17 Jan 20

Six PeriMENOPAUSE diet and lifestyle considerations

Perimenopause is the time before the menopause when a woman’s oestrogen falls and is usually between the ages of 45 and 55. The decline is responsible for most perimenopausal symptoms. The menopause is when a woman has had 12 months without a period.

Perimenopausal symptoms include: High blood pressure, High cholesterol, Losing calcium, Weight gain, Hot flushes, Night sweats, Sleep disturbance, Irritability, Poor concentration, Headaches, Joint pains, Anxiety and Sexual dysfunction.

Diet and lifestyle can help and please don’t be embarrassed; help can go beyond diet and lifestyle – speak to your GP about it!


Menopause does not result in weight gain but there may be a redistribution from pear to apple shape as a consequence of falling oestrogen and a progressive decline in growth hormone. Body fat around the tummy area is most damaging to health, particularly relating to heart disease and diabetes.

Prevent the weight gain creep:

  • If you’re overweight try losing through healthy eating and at the same time increase exercise. Cutting calories without exercise tends to result in loss of muscle, which long-term will make weight control harder.
  • Get sweaty! The equivalent of 30 minutes of fast paced walking per day could result in 15lbs weight loss over a year.
  • Include your muscles: Interval training is quick (20-30mins) and easy to fit into a busy life. It includes the cardio and muscle strengthening. It encourages growth hormone, helps shift stubborn fat and builds muscle mass.
  • If you are affected by ongoing stress or anxiety, engaging in body and mind activities such as yoga and pilates could be helpful. The stress hormone cortisol can encourage fat around the tummy. Relaxation exercise helps muscle strength with the added benefit of stress reduction.


    Eat a healthy diet including:

    • At least five portions of different coloured fruit and vegetables
    • Favour wholegrains and avoid refined carbohydrates
    • Eat more fish; including one portion of oily fish per week
    • A handful of nuts & seeds (including linseeds) daily
    • Add peas and beans where you can
    • Calcium rich foods for bone health
    • Trial reducing caffeine and alcohol intakes to help manage hot flushes


    From the age of 35 we slowly lose calcium from our bones. Losing oestrogen increases the losses. Prevent osteoporosis by eating a diet rich in calcium with sufficient Vitamin D.


    Aim for two to three portions of calcium-rich foods every day which can include:

    • a third of a pint/ 200ml semi skimmed milk,
    • a matchbox size piece of cheese,
    • a small yoghurt or
    • a milk-based pudding like custard or rice pudding.

    Vitamin D

    Your skin makes it in response to sunlight, but in the UK this can only happen between April to September.

    All adults should consider taking a daily supplement containing 10 micrograms of vitamin D, especially during autumn and winter.


    For some women including (as part of a balanced diet) calcium-enriched soya products like milk, yoghurts, soya and linseed bread or edamame beans 2-3 times each day could be sufficient to help relieve menopausal symptoms, particularly hot flushes.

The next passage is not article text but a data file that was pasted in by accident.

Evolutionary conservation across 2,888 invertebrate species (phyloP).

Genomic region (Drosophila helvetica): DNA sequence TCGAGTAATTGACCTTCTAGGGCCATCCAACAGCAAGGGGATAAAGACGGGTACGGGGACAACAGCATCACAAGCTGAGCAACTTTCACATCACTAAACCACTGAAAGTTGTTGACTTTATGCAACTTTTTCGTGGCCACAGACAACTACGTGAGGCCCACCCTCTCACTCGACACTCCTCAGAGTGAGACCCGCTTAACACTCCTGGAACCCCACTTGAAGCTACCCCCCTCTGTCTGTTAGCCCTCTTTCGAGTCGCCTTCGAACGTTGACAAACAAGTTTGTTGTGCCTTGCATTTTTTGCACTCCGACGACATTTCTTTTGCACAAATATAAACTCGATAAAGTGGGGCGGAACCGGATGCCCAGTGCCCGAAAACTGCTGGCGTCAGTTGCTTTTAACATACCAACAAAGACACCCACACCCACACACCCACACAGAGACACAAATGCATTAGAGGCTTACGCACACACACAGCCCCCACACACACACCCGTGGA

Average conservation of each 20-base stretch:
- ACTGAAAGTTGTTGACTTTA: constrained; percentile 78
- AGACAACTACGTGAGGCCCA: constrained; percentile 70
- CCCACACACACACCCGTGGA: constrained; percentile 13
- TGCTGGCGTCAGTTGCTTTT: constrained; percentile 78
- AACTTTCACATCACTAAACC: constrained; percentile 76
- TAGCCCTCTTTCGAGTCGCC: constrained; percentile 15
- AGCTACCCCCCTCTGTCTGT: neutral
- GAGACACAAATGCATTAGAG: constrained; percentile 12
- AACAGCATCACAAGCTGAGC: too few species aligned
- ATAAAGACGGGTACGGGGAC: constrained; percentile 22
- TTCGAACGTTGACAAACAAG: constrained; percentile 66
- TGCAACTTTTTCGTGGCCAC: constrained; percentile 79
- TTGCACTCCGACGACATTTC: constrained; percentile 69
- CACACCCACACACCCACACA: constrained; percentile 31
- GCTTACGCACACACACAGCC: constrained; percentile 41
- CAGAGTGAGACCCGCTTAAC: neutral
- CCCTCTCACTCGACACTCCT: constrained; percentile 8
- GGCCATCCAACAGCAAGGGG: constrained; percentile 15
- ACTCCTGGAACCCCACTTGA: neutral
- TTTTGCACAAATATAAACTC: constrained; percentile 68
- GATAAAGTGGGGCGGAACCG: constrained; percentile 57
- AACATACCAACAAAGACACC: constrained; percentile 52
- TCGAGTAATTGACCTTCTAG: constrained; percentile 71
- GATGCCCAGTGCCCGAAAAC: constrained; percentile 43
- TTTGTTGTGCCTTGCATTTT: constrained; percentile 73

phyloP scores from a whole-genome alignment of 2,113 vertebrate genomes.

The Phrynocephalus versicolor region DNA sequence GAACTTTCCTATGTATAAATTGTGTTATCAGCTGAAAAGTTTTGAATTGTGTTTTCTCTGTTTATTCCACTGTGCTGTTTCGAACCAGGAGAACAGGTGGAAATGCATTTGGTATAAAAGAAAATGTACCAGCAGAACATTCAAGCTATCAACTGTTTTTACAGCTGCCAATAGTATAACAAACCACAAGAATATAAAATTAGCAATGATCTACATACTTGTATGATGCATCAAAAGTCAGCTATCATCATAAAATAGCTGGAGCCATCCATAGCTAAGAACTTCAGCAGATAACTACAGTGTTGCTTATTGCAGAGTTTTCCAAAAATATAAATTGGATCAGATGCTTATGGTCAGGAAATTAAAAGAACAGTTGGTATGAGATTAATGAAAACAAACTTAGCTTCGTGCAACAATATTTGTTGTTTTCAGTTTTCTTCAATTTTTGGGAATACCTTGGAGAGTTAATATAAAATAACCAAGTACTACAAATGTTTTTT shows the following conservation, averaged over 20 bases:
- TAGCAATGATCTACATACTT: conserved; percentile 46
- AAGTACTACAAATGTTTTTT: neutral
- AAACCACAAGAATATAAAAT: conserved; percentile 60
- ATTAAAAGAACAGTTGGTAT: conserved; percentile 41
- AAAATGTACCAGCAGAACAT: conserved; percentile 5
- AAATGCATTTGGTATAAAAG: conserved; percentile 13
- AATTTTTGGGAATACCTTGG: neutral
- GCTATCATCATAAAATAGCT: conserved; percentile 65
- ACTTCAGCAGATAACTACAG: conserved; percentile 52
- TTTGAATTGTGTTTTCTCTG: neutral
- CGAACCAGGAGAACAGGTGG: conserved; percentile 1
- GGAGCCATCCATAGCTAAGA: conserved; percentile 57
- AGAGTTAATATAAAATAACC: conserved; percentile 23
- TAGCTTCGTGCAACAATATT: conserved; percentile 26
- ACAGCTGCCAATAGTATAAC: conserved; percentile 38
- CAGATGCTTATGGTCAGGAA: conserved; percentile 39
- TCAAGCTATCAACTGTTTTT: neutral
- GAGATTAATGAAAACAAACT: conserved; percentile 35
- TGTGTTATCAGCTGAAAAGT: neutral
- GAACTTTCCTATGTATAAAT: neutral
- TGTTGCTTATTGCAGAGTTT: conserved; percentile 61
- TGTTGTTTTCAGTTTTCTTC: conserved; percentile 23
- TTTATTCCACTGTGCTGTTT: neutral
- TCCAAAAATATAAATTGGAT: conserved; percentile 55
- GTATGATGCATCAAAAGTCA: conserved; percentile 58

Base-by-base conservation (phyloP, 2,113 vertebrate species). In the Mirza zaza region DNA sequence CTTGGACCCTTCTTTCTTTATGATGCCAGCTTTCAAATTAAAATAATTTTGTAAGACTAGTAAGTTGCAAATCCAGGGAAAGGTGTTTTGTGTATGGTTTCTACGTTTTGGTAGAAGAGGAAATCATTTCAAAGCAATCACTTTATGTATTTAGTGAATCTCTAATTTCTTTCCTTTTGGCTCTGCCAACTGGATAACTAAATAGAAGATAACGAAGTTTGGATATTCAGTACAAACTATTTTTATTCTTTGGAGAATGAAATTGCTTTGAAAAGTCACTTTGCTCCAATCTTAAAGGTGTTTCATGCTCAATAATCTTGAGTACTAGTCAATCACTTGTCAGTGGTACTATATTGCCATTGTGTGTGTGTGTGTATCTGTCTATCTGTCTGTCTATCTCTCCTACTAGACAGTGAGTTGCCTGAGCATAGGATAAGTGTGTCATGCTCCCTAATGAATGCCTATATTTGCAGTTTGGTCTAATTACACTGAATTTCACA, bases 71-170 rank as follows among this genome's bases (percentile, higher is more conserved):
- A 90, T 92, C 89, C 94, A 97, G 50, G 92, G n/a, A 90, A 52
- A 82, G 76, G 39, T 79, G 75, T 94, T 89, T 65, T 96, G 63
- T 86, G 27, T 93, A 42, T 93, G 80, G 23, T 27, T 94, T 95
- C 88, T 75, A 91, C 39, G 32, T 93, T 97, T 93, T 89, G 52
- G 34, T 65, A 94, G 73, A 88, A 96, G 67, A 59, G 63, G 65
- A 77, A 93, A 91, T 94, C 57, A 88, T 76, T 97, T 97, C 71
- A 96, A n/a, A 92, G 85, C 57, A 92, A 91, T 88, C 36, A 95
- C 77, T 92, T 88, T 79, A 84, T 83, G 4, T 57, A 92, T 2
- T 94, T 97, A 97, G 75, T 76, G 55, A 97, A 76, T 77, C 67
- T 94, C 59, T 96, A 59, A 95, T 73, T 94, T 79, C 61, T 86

Foods containing plant oestrogens (such as soya and linseeds) are also heart friendly so it’s worth trying.

    5.  SKIN

    Decreasing oestrogen levels leads to lower levels of collagen, which can leave skin wrinkled, dry and at greater risk of sun damage. Adequate levels of vitamin C can help protect the skin but at high doses can cause diarrhoea or kidney stones.


    Before you reach for herbs and vitamins, try the above diet and lifestyle advice (and get your blood tested for the listed vitamins) and speak to a dietitian, GP or pharmacist.

      They are not risk free and it’s difficult to assess their effectiveness and their interaction with other drugs. For example, Vitamin A is associated with an increased risk of lung cancer in smokers; regular high doses of B6 could cause nerve damage; and high doses of Vitamin C kidney stones.

        A balanced diet should provide all the vitamins you need. A deficiency could affect your health and make your menopausal symptoms worse. The following vitamins are useful around menopause and worth checking if you have not had a balanced diet:

        • Vitamin D, Sources include egg yolk, oliy fish, fortified spreads, fortified breakfast cereals and liver.
        • Vitamin E. Sources include plant oils, nuts & seeds, avocado, spinach, broccoli, kiwi, mango, tomato, wheat-germ, shellfish and squash.
        • Vitamin A. Sources include liver, fish liver oil, egg yolk, dairy products and yellow vegetables and fruit, broccoli, spinach and other leafy greens.
        • Vitamin B12. Sources include animal derived foods.
        • Vitamin B6. Sources include pork, poultry, fish, wholegrain cereals, eggs, vegetables and soya bean.
        • Vitamin C. Vegetables and fruit and especially berries and citrus fruits